There are warnings that many convicted felons in Dorset can be caught in a cycle of reoffending
Last updated 1 hour ago
Career criminals made up two in five serious offenders convicted in Dorset last year, according to the figures – suggesting many are caught in a cycle of reoffending.
Statistics also show that less than half of those convicted with at least 15 previous convictions or warnings in their name have been sent to prison.
Labor said the “shocking” national figures showed the government was “lenient towards crime and its causes”, putting the public at risk.
In Dorset last year, in 695 of 1,742 cases (40%) where an adult admitted or was convicted of a criminal act – such as theft, violence or rape – the offender was at least 15 previous convictions or warnings, Justice Department data show.
This included 23 cases where the offender had already had 75 or more previous convictions or warnings.
The figures also showed that among the cases where offenders had had at least 15 previous convictions or warnings, 251 (36%) resulted in an immediate prison sentence.
Some 75 (11%) did not result in any sanction and 103 (15%) in a fine.
Results for 92 cases were not specified.
In England and Wales, the proportion of adult offenders convicted of a serious offense with 15 or more prior convictions or warnings last year was 36% – down from 38% in 2019, but at- above 32% in 2010.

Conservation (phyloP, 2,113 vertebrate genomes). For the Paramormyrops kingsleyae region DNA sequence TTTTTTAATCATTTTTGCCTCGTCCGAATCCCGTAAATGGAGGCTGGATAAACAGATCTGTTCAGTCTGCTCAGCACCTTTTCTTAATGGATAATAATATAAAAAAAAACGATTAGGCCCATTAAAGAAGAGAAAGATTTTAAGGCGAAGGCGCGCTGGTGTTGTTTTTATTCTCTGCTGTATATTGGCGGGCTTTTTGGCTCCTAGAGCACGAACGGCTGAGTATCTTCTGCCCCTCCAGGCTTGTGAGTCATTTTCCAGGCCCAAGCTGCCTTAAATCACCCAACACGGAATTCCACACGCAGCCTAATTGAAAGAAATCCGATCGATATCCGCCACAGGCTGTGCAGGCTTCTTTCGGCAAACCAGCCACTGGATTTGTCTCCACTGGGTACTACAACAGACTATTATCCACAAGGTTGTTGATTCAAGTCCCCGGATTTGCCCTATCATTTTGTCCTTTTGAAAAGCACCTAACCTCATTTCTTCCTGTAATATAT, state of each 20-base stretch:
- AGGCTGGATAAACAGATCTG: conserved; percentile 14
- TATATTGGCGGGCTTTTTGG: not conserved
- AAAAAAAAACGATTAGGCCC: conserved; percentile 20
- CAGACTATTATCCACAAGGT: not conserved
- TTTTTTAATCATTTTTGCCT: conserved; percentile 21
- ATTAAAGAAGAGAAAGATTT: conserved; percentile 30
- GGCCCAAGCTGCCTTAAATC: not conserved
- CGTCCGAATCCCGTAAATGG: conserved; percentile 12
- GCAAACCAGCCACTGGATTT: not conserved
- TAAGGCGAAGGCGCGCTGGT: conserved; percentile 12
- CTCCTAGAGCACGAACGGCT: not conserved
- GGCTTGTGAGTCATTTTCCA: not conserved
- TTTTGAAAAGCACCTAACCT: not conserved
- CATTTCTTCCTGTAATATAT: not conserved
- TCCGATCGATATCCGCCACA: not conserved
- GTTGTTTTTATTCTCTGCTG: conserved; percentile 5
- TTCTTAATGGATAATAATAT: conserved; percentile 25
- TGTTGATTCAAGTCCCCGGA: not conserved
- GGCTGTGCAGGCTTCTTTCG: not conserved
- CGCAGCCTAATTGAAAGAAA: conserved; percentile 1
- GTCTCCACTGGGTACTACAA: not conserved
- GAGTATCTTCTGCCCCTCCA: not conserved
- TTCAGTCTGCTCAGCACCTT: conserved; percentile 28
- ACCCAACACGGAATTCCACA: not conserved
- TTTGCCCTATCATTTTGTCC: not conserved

Of those cases last year, 45% resulted in immediate jail time.
Labor said the “shocking” figures were in part a result of the government’s decision to partially privatize the probation service seven years ago – a decision reversed in June this year with the re-nationalization of the service.
Holly Lynch, Labor shadow minister for crime reduction and the courts, said: “The government is lenient with crime and its causes.
“By not reducing crime through rehabilitation in our prisons and communities, the Conservatives are putting the public at risk.”
She added that the Labor Party “would put victims first by enshrining their rights in law” and would focus on rehabilitating criminals to stop the cycle of recidivism.
In its outcome plan for 2021-2022, the Justice Department said it would end recidivism by focusing on interventions such as providing housing, employment and access to treatment. drug addiction.
He said the reunification of the probation service meant staff had the skills to run rehabilitation programs, prevent crime and strengthen the supervision of offenders outside of prison.
But groups that support rehabilitating repeat offenders say the government is still not doing enough.
Charity Unlocked, which helps those facing the stigma of a criminal record, said people also need support with physical and mental health and well-being, as well as housing and employment. .
Chief Executive Officer Angela Cairns added: “The requirement to disclose a criminal record is a barrier to accessing these things – local authorities are allowed to exclude people whose sentences have not been exhausted from housing. social security and more than half of employers admit that they would discriminate against someone with a criminal record. “
A spokesperson for the Department of Justice said: “Reducing recidivism is one of our top priorities.
“This is why we are investing millions in the Beating Crime Plan to provide strong oversight, while tackling offending factors such as substance abuse, homelessness and unemployment. “
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